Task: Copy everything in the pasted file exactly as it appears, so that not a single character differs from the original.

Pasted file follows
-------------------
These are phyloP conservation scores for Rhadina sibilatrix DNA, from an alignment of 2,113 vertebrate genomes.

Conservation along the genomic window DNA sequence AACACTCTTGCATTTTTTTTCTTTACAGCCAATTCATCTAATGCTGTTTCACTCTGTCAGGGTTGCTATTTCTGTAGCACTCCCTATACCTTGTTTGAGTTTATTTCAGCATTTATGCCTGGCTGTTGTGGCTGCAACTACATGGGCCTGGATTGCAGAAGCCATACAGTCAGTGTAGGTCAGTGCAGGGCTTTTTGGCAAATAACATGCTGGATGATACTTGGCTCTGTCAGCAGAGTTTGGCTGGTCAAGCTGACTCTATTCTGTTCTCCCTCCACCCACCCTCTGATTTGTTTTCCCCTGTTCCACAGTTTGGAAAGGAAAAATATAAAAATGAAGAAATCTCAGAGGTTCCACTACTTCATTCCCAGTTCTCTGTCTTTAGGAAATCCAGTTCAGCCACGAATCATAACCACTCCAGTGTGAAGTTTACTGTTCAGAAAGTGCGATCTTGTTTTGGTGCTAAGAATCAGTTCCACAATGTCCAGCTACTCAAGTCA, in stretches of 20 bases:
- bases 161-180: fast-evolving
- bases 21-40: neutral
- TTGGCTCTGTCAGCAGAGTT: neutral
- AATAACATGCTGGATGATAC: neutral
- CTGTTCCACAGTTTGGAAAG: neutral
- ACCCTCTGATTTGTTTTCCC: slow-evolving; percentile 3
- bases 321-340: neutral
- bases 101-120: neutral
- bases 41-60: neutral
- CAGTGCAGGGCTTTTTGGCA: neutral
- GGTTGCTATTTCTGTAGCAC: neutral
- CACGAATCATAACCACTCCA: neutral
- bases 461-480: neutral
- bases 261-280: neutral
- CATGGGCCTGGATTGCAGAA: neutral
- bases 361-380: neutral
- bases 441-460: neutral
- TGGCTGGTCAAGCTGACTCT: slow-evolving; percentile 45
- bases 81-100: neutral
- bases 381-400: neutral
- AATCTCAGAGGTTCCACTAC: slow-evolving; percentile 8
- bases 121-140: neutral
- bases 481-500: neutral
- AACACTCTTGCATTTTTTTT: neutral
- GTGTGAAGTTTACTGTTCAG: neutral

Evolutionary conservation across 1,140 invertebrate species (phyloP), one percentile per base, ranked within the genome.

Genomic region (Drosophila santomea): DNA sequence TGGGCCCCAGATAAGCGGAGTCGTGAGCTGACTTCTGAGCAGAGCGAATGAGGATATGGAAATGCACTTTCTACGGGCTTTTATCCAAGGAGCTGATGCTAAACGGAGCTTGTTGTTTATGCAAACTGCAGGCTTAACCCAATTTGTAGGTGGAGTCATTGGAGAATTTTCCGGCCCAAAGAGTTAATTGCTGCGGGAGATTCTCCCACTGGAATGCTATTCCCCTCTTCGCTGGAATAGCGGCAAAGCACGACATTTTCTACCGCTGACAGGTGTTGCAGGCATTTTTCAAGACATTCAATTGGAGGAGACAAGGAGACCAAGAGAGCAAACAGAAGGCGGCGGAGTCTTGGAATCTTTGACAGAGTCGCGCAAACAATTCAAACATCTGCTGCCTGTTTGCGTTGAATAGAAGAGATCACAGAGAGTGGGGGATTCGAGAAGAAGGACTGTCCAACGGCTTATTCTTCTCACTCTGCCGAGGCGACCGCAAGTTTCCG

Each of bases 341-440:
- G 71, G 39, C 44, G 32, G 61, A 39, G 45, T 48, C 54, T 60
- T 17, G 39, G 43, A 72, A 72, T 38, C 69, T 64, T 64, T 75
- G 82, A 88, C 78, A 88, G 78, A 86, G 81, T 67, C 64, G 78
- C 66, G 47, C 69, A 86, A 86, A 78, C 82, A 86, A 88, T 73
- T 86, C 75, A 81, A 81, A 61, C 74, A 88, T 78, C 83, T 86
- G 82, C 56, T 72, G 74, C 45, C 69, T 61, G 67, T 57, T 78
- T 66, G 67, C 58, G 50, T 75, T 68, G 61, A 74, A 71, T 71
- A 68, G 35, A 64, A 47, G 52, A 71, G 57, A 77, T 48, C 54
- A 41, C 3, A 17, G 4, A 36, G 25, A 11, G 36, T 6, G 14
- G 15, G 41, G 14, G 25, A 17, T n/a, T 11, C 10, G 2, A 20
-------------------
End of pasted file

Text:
These are phyloP conservation scores for Rhadina sibilatrix DNA, from an alignment of 2,113 vertebrate genomes.

Conservation along the genomic window DNA sequence AACACTCTTGCATTTTTTTTCTTTACAGCCAATTCATCTAATGCTGTTTCACTCTGTCAGGGTTGCTATTTCTGTAGCACTCCCTATACCTTGTTTGAGTTTATTTCAGCATTTATGCCTGGCTGTTGTGGCTGCAACTACATGGGCCTGGATTGCAGAAGCCATACAGTCAGTGTAGGTCAGTGCAGGGCTTTTTGGCAAATAACATGCTGGATGATACTTGGCTCTGTCAGCAGAGTTTGGCTGGTCAAGCTGACTCTATTCTGTTCTCCCTCCACCCACCCTCTGATTTGTTTTCCCCTGTTCCACAGTTTGGAAAGGAAAAATATAAAAATGAAGAAATCTCAGAGGTTCCACTACTTCATTCCCAGTTCTCTGTCTTTAGGAAATCCAGTTCAGCCACGAATCATAACCACTCCAGTGTGAAGTTTACTGTTCAGAAAGTGCGATCTTGTTTTGGTGCTAAGAATCAGTTCCACAATGTCCAGCTACTCAAGTCA, in stretches of 20 bases:
- bases 161-180: fast-evolving
- bases 21-40: neutral
- TTGGCTCTGTCAGCAGAGTT: neutral
- AATAACATGCTGGATGATAC: neutral
- CTGTTCCACAGTTTGGAAAG: neutral
- ACCCTCTGATTTGTTTTCCC: slow-evolving; percentile 3
- bases 321-340: neutral
- bases 101-120: neutral
- bases 41-60: neutral
- CAGTGCAGGGCTTTTTGGCA: neutral
- GGTTGCTATTTCTGTAGCAC: neutral
- CACGAATCATAACCACTCCA: neutral
- bases 461-480: neutral
- bases 261-280: neutral
- CATGGGCCTGGATTGCAGAA: neutral
- bases 361-380: neutral
- bases 441-460: neutral
- TGGCTGGTCAAGCTGACTCT: slow-evolving; percentile 45
- bases 81-100: neutral
- bases 381-400: neutral
- AATCTCAGAGGTTCCACTAC: slow-evolving; percentile 8
- bases 121-140: neutral
- bases 481-500: neutral
- AACACTCTTGCATTTTTTTT: neutral
- GTGTGAAGTTTACTGTTCAG: neutral

Evolutionary conservation across 1,140 invertebrate species (phyloP), one percentile per base, ranked within the genome.

Genomic region (Drosophila santomea): DNA sequence TGGGCCCCAGATAAGCGGAGTCGTGAGCTGACTTCTGAGCAGAGCGAATGAGGATATGGAAATGCACTTTCTACGGGCTTTTATCCAAGGAGCTGATGCTAAACGGAGCTTGTTGTTTATGCAAACTGCAGGCTTAACCCAATTTGTAGGTGGAGTCATTGGAGAATTTTCCGGCCCAAAGAGTTAATTGCTGCGGGAGATTCTCCCACTGGAATGCTATTCCCCTCTTCGCTGGAATAGCGGCAAAGCACGACATTTTCTACCGCTGACAGGTGTTGCAGGCATTTTTCAAGACATTCAATTGGAGGAGACAAGGAGACCAAGAGAGCAAACAGAAGGCGGCGGAGTCTTGGAATCTTTGACAGAGTCGCGCAAACAATTCAAACATCTGCTGCCTGTTTGCGTTGAATAGAAGAGATCACAGAGAGTGGGGGATTCGAGAAGAAGGACTGTCCAACGGCTTATTCTTCTCACTCTGCCGAGGCGACCGCAAGTTTCCG

Each of bases 341-440:
- G 71, G 39, C 44, G 32, G 61, A 39, G 45, T 48, C 54, T 60
- T 17, G 39, G 43, A 72, A 72, T 38, C 69, T 64, T 64, T 75
- G 82, A 88, C 78, A 88, G 78, A 86, G 81, T 67, C 64, G 78
- C 66, G 47, C 69, A 86, A 86, A 78, C 82, A 86, A 88, T 73
- T 86, C 75, A 81, A 81, A 61, C 74, A 88, T 78, C 83, T 86
- G 82, C 56, T 72, G 74, C 45, C 69, T 61, G 67, T 57, T 78
- T 66, G 67, C 58, G 50, T 75, T 68, G 61, A 74, A 71, T 71
- A 68, G 35, A 64, A 47, G 52, A 71, G 57, A 77, T 48, C 54
- A 41, C 3, A 17, G 4, A 36, G 25, A 11, G 36, T 6, G 14
- G 15, G 41, G 14, G 25, A 17, T n/a, T 11, C 10, G 2, A 20